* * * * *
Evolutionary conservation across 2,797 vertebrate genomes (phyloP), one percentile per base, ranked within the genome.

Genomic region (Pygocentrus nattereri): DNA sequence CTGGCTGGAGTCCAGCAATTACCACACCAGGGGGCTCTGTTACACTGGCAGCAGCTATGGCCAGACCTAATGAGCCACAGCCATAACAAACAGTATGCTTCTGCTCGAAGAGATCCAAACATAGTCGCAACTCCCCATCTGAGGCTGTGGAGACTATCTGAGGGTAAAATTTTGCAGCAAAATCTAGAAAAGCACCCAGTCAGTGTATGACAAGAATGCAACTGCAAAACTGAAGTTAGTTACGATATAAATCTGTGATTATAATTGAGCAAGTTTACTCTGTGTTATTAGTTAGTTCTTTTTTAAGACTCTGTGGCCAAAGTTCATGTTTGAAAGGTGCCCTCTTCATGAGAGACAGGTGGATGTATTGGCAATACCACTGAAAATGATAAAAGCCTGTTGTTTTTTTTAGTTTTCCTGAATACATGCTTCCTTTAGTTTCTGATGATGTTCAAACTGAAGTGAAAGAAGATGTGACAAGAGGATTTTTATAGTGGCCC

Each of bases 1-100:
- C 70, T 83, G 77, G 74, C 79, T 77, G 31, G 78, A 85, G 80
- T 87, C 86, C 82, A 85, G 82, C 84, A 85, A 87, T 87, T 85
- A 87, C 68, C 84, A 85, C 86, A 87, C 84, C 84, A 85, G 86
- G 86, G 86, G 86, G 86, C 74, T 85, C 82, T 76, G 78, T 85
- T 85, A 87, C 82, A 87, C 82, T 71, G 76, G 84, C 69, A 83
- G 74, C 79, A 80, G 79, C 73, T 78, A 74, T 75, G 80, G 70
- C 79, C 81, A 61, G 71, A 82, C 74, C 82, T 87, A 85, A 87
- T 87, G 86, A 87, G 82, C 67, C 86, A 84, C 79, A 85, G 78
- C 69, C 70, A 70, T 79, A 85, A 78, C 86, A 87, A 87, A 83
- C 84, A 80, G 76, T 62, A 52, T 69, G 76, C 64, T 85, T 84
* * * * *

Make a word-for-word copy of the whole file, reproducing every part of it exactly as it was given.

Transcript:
Evolutionary conservation across 2,797 vertebrate genomes (phyloP), one percentile per base, ranked within the genome.

Genomic region (Pygocentrus nattereri): DNA sequence CTGGCTGGAGTCCAGCAATTACCACACCAGGGGGCTCTGTTACACTGGCAGCAGCTATGGCCAGACCTAATGAGCCACAGCCATAACAAACAGTATGCTTCTGCTCGAAGAGATCCAAACATAGTCGCAACTCCCCATCTGAGGCTGTGGAGACTATCTGAGGGTAAAATTTTGCAGCAAAATCTAGAAAAGCACCCAGTCAGTGTATGACAAGAATGCAACTGCAAAACTGAAGTTAGTTACGATATAAATCTGTGATTATAATTGAGCAAGTTTACTCTGTGTTATTAGTTAGTTCTTTTTTAAGACTCTGTGGCCAAAGTTCATGTTTGAAAGGTGCCCTCTTCATGAGAGACAGGTGGATGTATTGGCAATACCACTGAAAATGATAAAAGCCTGTTGTTTTTTTTAGTTTTCCTGAATACATGCTTCCTTTAGTTTCTGATGATGTTCAAACTGAAGTGAAAGAAGATGTGACAAGAGGATTTTTATAGTGGCCC

Each of bases 1-100:
- C 70, T 83, G 77, G 74, C 79, T 77, G 31, G 78, A 85, G 80
- T 87, C 86, C 82, A 85, G 82, C 84, A 85, A 87, T 87, T 85
- A 87, C 68, C 84, A 85, C 86, A 87, C 84, C 84, A 85, G 86
- G 86, G 86, G 86, G 86, C 74, T 85, C 82, T 76, G 78, T 85
- T 85, A 87, C 82, A 87, C 82, T 71, G 76, G 84, C 69, A 83
- G 74, C 79, A 80, G 79, C 73, T 78, A 74, T 75, G 80, G 70
- C 79, C 81, A 61, G 71, A 82, C 74, C 82, T 87, A 85, A 87
- T 87, G 86, A 87, G 82, C 67, C 86, A 84, C 79, A 85, G 78
- C 69, C 70, A 70, T 79, A 85, A 78, C 86, A 87, A 87, A 83
- C 84, A 80, G 76, T 62, A 52, T 69, G 76, C 64, T 85, T 84